When I first saw the video of German Chancellor Angela Merkel, struggling to locate Berlin on a world map during a geography class in a high school, I thought of Turkish immigrants in Germany, the gastarbeiter.
Merkel, a physical chemist who was elected as the prime minister in one of the countries in the world with the highest rates of higher education, didn't only have trouble locating her own capital, but also placed it instead somewhere near Siberia.
Moreover, when a teacher warned her, Merkel initially declined to accept reality, saying, "No, but what is here?"
I bet that if you ask the same question to the first-generation Turkish immigrants, who have been ridiculed and scapegoated by the right-wing politicians in Germany, each of them could do a better job in spotting Berlin on the same map.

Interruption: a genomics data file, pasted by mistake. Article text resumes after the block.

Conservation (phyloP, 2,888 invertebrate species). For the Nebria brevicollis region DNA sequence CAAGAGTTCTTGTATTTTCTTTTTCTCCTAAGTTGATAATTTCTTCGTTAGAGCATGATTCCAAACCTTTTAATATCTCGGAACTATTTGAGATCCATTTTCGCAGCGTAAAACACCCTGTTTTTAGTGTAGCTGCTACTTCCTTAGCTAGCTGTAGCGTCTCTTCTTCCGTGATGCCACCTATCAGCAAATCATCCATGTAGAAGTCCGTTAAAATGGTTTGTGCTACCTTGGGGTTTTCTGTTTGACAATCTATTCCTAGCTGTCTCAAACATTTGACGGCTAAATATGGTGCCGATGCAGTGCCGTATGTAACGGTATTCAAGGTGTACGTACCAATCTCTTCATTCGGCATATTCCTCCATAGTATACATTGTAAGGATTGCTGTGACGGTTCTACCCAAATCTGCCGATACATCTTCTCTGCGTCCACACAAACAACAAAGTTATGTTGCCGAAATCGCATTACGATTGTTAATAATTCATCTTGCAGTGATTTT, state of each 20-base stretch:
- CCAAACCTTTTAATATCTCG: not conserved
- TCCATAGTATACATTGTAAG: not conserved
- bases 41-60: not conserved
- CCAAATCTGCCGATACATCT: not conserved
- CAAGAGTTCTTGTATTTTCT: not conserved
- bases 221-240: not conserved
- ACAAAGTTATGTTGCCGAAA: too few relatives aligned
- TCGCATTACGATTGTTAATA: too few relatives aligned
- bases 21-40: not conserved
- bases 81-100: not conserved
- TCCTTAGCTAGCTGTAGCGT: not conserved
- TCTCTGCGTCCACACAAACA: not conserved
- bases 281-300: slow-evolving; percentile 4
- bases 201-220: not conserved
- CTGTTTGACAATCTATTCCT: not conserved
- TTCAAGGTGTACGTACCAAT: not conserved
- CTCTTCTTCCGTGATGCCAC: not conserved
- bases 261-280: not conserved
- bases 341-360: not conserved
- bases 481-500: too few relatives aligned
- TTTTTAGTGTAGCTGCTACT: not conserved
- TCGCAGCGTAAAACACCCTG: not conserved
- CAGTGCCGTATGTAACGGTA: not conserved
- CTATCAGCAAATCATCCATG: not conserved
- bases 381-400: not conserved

Such ignorance is not rare among right-wing populists, though:
Remember that Nicolas Sarkozy, former President of France, had once told that he was against Turkey's EU membership, because "this country with 100 million people geographically lies in Asia," violating not only statistical and geographical facts, but also recording a political fallacy, as Cyprus was already admitted to the EU, although it lies in Asia.
For sake of Europe, it is not sad to see that Merkel is on her way out, like her French counterpart.
You can watch the Merkel video if you haven't seen it yet: